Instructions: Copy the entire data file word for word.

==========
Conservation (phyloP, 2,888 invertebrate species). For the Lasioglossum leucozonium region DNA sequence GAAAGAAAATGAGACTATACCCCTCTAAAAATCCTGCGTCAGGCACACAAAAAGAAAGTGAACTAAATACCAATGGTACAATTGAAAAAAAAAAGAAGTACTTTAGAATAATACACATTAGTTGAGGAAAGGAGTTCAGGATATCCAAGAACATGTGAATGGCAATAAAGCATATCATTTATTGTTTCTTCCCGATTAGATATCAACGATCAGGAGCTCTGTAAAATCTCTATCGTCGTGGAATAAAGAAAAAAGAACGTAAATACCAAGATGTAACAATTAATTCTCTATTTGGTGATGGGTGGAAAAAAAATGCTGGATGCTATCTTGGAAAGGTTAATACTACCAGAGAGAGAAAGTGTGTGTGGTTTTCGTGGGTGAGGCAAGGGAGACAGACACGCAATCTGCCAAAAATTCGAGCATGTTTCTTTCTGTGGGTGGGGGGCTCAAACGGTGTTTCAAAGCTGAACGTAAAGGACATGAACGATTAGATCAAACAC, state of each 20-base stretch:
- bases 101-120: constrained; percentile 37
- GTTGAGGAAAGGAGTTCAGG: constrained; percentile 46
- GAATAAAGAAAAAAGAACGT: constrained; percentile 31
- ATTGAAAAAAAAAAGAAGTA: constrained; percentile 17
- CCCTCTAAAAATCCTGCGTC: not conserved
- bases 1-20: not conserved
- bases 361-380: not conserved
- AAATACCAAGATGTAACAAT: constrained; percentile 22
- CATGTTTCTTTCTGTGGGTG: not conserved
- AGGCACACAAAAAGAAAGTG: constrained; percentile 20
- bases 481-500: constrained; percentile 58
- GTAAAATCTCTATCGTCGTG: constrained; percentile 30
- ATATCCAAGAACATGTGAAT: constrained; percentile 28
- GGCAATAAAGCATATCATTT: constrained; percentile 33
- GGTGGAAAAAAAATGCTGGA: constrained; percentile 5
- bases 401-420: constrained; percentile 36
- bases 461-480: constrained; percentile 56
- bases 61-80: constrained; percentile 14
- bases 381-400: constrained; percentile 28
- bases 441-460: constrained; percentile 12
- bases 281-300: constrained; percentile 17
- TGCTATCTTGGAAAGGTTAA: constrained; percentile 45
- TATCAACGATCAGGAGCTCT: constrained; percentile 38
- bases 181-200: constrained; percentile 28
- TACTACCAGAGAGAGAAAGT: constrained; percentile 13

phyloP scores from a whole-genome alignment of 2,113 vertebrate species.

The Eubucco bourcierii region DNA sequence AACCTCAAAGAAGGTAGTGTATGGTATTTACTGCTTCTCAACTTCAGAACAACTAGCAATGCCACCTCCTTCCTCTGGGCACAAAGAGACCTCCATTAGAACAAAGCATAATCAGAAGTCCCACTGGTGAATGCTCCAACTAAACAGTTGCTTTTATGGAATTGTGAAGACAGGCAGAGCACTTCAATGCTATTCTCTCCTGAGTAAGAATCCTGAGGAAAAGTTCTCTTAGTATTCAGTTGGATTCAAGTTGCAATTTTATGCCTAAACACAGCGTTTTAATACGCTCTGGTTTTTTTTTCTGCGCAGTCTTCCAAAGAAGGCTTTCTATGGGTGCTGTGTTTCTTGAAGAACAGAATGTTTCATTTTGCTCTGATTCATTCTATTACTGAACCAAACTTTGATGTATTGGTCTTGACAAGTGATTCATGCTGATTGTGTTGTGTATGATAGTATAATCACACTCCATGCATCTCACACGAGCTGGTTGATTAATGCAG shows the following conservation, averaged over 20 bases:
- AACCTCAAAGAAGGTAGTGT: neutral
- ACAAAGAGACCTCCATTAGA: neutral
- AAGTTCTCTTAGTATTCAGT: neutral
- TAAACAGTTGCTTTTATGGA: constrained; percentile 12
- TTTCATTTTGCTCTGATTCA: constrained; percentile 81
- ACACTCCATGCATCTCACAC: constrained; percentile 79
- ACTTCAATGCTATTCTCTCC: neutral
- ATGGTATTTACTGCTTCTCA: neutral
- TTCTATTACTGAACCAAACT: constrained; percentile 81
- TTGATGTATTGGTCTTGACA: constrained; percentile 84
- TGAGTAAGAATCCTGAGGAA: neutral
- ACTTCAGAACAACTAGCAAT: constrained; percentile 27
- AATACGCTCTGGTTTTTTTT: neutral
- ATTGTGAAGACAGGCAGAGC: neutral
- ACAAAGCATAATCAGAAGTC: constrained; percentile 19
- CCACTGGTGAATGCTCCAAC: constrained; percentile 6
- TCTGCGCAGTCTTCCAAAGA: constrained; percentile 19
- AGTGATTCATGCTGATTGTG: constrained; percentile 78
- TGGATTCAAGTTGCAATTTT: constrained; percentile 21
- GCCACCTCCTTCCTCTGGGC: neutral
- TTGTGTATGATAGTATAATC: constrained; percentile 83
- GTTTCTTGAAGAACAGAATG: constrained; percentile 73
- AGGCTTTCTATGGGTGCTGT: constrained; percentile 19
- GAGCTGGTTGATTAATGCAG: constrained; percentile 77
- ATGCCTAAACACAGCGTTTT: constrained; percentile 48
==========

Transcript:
Conservation (phyloP, 2,888 invertebrate species). For the Lasioglossum leucozonium region DNA sequence GAAAGAAAATGAGACTATACCCCTCTAAAAATCCTGCGTCAGGCACACAAAAAGAAAGTGAACTAAATACCAATGGTACAATTGAAAAAAAAAAGAAGTACTTTAGAATAATACACATTAGTTGAGGAAAGGAGTTCAGGATATCCAAGAACATGTGAATGGCAATAAAGCATATCATTTATTGTTTCTTCCCGATTAGATATCAACGATCAGGAGCTCTGTAAAATCTCTATCGTCGTGGAATAAAGAAAAAAGAACGTAAATACCAAGATGTAACAATTAATTCTCTATTTGGTGATGGGTGGAAAAAAAATGCTGGATGCTATCTTGGAAAGGTTAATACTACCAGAGAGAGAAAGTGTGTGTGGTTTTCGTGGGTGAGGCAAGGGAGACAGACACGCAATCTGCCAAAAATTCGAGCATGTTTCTTTCTGTGGGTGGGGGGCTCAAACGGTGTTTCAAAGCTGAACGTAAAGGACATGAACGATTAGATCAAACAC, state of each 20-base stretch:
- bases 101-120: constrained; percentile 37
- GTTGAGGAAAGGAGTTCAGG: constrained; percentile 46
- GAATAAAGAAAAAAGAACGT: constrained; percentile 31
- ATTGAAAAAAAAAAGAAGTA: constrained; percentile 17
- CCCTCTAAAAATCCTGCGTC: not conserved
- bases 1-20: not conserved
- bases 361-380: not conserved
- AAATACCAAGATGTAACAAT: constrained; percentile 22
- CATGTTTCTTTCTGTGGGTG: not conserved
- AGGCACACAAAAAGAAAGTG: constrained; percentile 20
- bases 481-500: constrained; percentile 58
- GTAAAATCTCTATCGTCGTG: constrained; percentile 30
- ATATCCAAGAACATGTGAAT: constrained; percentile 28
- GGCAATAAAGCATATCATTT: constrained; percentile 33
- GGTGGAAAAAAAATGCTGGA: constrained; percentile 5
- bases 401-420: constrained; percentile 36
- bases 461-480: constrained; percentile 56
- bases 61-80: constrained; percentile 14
- bases 381-400: constrained; percentile 28
- bases 441-460: constrained; percentile 12
- bases 281-300: constrained; percentile 17
- TGCTATCTTGGAAAGGTTAA: constrained; percentile 45
- TATCAACGATCAGGAGCTCT: constrained; percentile 38
- bases 181-200: constrained; percentile 28
- TACTACCAGAGAGAGAAAGT: constrained; percentile 13

phyloP scores from a whole-genome alignment of 2,113 vertebrate species.

The Eubucco bourcierii region DNA sequence AACCTCAAAGAAGGTAGTGTATGGTATTTACTGCTTCTCAACTTCAGAACAACTAGCAATGCCACCTCCTTCCTCTGGGCACAAAGAGACCTCCATTAGAACAAAGCATAATCAGAAGTCCCACTGGTGAATGCTCCAACTAAACAGTTGCTTTTATGGAATTGTGAAGACAGGCAGAGCACTTCAATGCTATTCTCTCCTGAGTAAGAATCCTGAGGAAAAGTTCTCTTAGTATTCAGTTGGATTCAAGTTGCAATTTTATGCCTAAACACAGCGTTTTAATACGCTCTGGTTTTTTTTTCTGCGCAGTCTTCCAAAGAAGGCTTTCTATGGGTGCTGTGTTTCTTGAAGAACAGAATGTTTCATTTTGCTCTGATTCATTCTATTACTGAACCAAACTTTGATGTATTGGTCTTGACAAGTGATTCATGCTGATTGTGTTGTGTATGATAGTATAATCACACTCCATGCATCTCACACGAGCTGGTTGATTAATGCAG shows the following conservation, averaged over 20 bases:
- AACCTCAAAGAAGGTAGTGT: neutral
- ACAAAGAGACCTCCATTAGA: neutral
- AAGTTCTCTTAGTATTCAGT: neutral
- TAAACAGTTGCTTTTATGGA: constrained; percentile 12
- TTTCATTTTGCTCTGATTCA: constrained; percentile 81
- ACACTCCATGCATCTCACAC: constrained; percentile 79
- ACTTCAATGCTATTCTCTCC: neutral
- ATGGTATTTACTGCTTCTCA: neutral
- TTCTATTACTGAACCAAACT: constrained; percentile 81
- TTGATGTATTGGTCTTGACA: constrained; percentile 84
- TGAGTAAGAATCCTGAGGAA: neutral
- ACTTCAGAACAACTAGCAAT: constrained; percentile 27
- AATACGCTCTGGTTTTTTTT: neutral
- ATTGTGAAGACAGGCAGAGC: neutral
- ACAAAGCATAATCAGAAGTC: constrained; percentile 19
- CCACTGGTGAATGCTCCAAC: constrained; percentile 6
- TCTGCGCAGTCTTCCAAAGA: constrained; percentile 19
- AGTGATTCATGCTGATTGTG: constrained; percentile 78
- TGGATTCAAGTTGCAATTTT: constrained; percentile 21
- GCCACCTCCTTCCTCTGGGC: neutral
- TTGTGTATGATAGTATAATC: constrained; percentile 83
- GTTTCTTGAAGAACAGAATG: constrained; percentile 73
- AGGCTTTCTATGGGTGCTGT: constrained; percentile 19
- GAGCTGGTTGATTAATGCAG: constrained; percentile 77
- ATGCCTAAACACAGCGTTTT: constrained; percentile 48